So we are creating our own rules for safety and privacy, but in the end, to satisfy the university, I think we are going to have to make all the blogs “invitation only” too. This blocks the serendipity that makes web 2.0 so great, but serendipity is no match for the IRB. At least we can use the tools to create community among ourselves and our librarian who is helping with research.

Still, I have been shocked, and then changed by the ideas in this article.

Here is a piece of the radical part:

what we’re discussing is something more radical if only because it is more ordinary: the fact that we are in the sticky center of a vast psychological experiment, one that’s only just begun to show results. More young people are putting more personal information out in public than any older person ever would—and yet they seem mysteriously healthy and normal, save for an entirely different definition of privacy. From their perspective, it’s the extreme caution of the earlier generation that’s the narcissistic thing. Or, as Kitty put it to me, “Why not? What’s the worst that’s going to happen? Twenty years down the road, someone’s gonna find your picture? Just make sure it’s a great picture.”

And after all, there is another way to look at this shift. Younger people, one could point out, are the only ones for whom it seems to have sunk in that the idea of a truly private life is already an illusion. Every street in New York has a surveillance camera. Each time you swipe your debit card at Duane Reade or use your MetroCard, that transaction is tracked. Your employer owns your e-mails. The NSA owns your phone calls. Your life is being lived in public whether you choose to acknowledge it or not.

So it may be time to consider the possibility that young people who behave as if privacy doesn’t exist are actually the sane people, not the insane ones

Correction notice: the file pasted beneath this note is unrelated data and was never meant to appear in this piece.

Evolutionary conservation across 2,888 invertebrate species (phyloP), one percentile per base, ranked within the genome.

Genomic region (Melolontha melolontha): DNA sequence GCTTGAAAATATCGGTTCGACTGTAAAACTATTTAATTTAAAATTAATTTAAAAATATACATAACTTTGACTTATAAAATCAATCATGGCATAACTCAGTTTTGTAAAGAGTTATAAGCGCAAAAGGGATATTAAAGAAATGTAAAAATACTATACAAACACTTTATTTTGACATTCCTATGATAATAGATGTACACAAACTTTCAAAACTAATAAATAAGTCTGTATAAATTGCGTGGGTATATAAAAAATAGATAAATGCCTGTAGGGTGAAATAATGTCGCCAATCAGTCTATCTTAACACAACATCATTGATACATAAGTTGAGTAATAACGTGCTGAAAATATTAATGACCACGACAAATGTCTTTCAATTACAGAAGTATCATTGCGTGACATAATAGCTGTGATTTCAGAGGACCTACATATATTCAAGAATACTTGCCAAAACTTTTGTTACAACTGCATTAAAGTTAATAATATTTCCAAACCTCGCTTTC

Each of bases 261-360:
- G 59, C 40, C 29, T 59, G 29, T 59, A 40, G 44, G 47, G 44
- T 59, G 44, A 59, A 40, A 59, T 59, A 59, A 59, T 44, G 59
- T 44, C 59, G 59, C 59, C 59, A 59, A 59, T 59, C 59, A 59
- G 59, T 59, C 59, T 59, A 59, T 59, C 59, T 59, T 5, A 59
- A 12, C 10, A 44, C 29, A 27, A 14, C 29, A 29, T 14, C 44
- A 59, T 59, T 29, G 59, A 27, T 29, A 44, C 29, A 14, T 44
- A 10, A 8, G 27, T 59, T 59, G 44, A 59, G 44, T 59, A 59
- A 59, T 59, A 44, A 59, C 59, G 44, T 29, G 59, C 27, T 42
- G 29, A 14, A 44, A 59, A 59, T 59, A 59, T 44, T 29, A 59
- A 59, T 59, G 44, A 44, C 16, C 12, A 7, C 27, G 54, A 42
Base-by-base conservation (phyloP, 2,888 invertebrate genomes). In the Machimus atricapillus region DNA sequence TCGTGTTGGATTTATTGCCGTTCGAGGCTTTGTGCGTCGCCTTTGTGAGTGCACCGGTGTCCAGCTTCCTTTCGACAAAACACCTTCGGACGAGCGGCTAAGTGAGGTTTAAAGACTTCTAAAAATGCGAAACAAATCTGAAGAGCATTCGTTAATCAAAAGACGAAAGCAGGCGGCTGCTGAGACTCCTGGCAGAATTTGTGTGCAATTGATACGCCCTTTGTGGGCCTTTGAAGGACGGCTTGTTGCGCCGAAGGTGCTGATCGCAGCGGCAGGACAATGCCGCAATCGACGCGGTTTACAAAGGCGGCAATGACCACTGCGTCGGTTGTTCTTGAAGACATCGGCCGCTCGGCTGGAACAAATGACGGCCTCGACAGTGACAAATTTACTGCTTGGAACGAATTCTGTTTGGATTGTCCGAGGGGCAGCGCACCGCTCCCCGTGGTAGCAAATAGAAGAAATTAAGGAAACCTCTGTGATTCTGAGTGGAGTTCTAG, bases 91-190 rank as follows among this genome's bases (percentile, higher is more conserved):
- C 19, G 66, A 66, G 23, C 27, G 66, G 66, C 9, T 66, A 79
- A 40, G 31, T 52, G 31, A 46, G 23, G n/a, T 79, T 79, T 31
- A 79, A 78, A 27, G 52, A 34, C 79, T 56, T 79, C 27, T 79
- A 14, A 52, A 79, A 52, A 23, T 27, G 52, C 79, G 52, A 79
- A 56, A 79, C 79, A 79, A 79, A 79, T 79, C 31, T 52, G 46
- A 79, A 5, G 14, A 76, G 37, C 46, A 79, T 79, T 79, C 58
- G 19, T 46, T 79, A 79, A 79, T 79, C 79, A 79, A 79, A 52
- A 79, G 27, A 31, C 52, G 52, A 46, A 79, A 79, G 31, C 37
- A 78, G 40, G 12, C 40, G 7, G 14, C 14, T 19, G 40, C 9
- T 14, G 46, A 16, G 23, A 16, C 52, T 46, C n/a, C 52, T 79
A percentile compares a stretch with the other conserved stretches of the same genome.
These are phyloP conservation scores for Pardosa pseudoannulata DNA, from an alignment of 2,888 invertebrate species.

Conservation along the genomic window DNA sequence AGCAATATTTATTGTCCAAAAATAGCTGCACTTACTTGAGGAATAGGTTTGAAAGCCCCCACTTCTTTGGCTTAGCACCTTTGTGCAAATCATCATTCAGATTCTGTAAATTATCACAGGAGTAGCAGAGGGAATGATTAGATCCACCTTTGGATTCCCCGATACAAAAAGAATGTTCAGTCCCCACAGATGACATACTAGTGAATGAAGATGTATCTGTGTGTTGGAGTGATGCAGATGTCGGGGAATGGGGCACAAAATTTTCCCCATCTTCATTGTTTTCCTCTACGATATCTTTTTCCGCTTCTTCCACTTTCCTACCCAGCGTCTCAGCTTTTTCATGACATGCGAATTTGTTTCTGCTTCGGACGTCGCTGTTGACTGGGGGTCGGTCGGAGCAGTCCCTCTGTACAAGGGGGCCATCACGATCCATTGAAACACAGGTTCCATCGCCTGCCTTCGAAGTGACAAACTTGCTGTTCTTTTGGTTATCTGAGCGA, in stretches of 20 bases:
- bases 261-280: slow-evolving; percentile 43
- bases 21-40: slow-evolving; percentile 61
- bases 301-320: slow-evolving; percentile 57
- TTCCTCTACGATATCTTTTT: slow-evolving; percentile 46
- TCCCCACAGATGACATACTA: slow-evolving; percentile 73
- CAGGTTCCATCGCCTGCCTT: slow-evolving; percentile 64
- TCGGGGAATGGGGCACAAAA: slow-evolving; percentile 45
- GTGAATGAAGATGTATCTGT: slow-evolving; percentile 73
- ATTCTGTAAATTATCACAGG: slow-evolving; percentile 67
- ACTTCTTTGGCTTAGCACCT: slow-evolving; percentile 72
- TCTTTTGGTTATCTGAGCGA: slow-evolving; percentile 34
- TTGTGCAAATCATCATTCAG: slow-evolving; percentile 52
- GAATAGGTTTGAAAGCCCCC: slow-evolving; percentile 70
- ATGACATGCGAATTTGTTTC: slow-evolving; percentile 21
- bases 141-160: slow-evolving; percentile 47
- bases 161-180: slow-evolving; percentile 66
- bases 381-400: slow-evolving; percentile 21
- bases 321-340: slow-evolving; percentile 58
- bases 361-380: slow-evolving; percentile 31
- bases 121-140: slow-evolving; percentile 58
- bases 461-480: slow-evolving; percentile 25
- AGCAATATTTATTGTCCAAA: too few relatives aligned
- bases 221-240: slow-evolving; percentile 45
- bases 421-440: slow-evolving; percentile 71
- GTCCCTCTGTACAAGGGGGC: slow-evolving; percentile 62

My students aren’t quite part of that generation. But in five years? What will they be like then? And how will institutions deal with new conceptualizations of “privacy.”

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I could watch this performance over and over–watch it now; you’ll be glad you did.

My Composition Theory students just had their first exposure to Second Life, and I wish I had taken photos of their stunned faces. They are expressing some really healthy fears about the addictive nature of virtual worlds and games, about the loss of person to person reality. And it made me think of Rives’ poem. Contrasted with the weird distancing I feel with avatars, his passionate performance and his vision of using the internet to fill our deepest desires (email with dead loved ones, auctioning your broken heart on Ebay) make me feel a connection with this guy. And yet, how weird is that? Isn’t a poem an alternate reality of its own? Is my feeling of connection with a poet who I have never met but only saw on the internet any more real than interacting with an avatar of a real person? We will have to start asking ourselves this question: what is real human connection?